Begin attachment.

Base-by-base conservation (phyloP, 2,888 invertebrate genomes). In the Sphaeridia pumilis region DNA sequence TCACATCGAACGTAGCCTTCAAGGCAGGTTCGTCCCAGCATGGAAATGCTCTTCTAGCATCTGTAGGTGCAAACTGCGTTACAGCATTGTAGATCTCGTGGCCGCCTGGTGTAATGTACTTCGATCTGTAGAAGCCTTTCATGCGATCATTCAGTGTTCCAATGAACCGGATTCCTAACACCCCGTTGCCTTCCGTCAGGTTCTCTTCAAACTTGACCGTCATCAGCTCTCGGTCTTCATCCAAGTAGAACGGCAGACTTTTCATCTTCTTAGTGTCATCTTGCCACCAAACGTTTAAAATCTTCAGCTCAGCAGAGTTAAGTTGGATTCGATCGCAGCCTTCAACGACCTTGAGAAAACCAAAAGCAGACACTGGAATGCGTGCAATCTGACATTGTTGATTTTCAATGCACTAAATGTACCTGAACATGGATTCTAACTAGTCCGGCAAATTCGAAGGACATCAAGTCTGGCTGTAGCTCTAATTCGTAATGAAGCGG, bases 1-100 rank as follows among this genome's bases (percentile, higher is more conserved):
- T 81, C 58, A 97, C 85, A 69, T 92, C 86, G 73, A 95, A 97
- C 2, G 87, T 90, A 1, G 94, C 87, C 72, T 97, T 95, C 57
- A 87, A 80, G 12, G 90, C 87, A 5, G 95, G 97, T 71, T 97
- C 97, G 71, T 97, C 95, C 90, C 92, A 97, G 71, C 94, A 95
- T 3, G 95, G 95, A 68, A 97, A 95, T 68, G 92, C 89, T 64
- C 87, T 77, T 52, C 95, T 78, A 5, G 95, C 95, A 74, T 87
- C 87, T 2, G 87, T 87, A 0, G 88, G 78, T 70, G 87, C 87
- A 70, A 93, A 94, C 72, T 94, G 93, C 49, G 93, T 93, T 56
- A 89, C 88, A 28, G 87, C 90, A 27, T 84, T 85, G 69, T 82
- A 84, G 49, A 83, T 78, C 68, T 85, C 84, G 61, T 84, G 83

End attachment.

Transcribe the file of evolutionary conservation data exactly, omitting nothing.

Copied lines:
Base-by-base conservation (phyloP, 2,888 invertebrate genomes). In the Sphaeridia pumilis region DNA sequence TCACATCGAACGTAGCCTTCAAGGCAGGTTCGTCCCAGCATGGAAATGCTCTTCTAGCATCTGTAGGTGCAAACTGCGTTACAGCATTGTAGATCTCGTGGCCGCCTGGTGTAATGTACTTCGATCTGTAGAAGCCTTTCATGCGATCATTCAGTGTTCCAATGAACCGGATTCCTAACACCCCGTTGCCTTCCGTCAGGTTCTCTTCAAACTTGACCGTCATCAGCTCTCGGTCTTCATCCAAGTAGAACGGCAGACTTTTCATCTTCTTAGTGTCATCTTGCCACCAAACGTTTAAAATCTTCAGCTCAGCAGAGTTAAGTTGGATTCGATCGCAGCCTTCAACGACCTTGAGAAAACCAAAAGCAGACACTGGAATGCGTGCAATCTGACATTGTTGATTTTCAATGCACTAAATGTACCTGAACATGGATTCTAACTAGTCCGGCAAATTCGAAGGACATCAAGTCTGGCTGTAGCTCTAATTCGTAATGAAGCGG, bases 1-100 rank as follows among this genome's bases (percentile, higher is more conserved):
- T 81, C 58, A 97, C 85, A 69, T 92, C 86, G 73, A 95, A 97
- C 2, G 87, T 90, A 1, G 94, C 87, C 72, T 97, T 95, C 57
- A 87, A 80, G 12, G 90, C 87, A 5, G 95, G 97, T 71, T 97
- C 97, G 71, T 97, C 95, C 90, C 92, A 97, G 71, C 94, A 95
- T 3, G 95, G 95, A 68, A 97, A 95, T 68, G 92, C 89, T 64
- C 87, T 77, T 52, C 95, T 78, A 5, G 95, C 95, A 74, T 87
- C 87, T 2, G 87, T 87, A 0, G 88, G 78, T 70, G 87, C 87
- A 70, A 93, A 94, C 72, T 94, G 93, C 49, G 93, T 93, T 56
- A 89, C 88, A 28, G 87, C 90, A 27, T 84, T 85, G 69, T 82
- A 84, G 49, A 83, T 78, C 68, T 85, C 84, G 61, T 84, G 83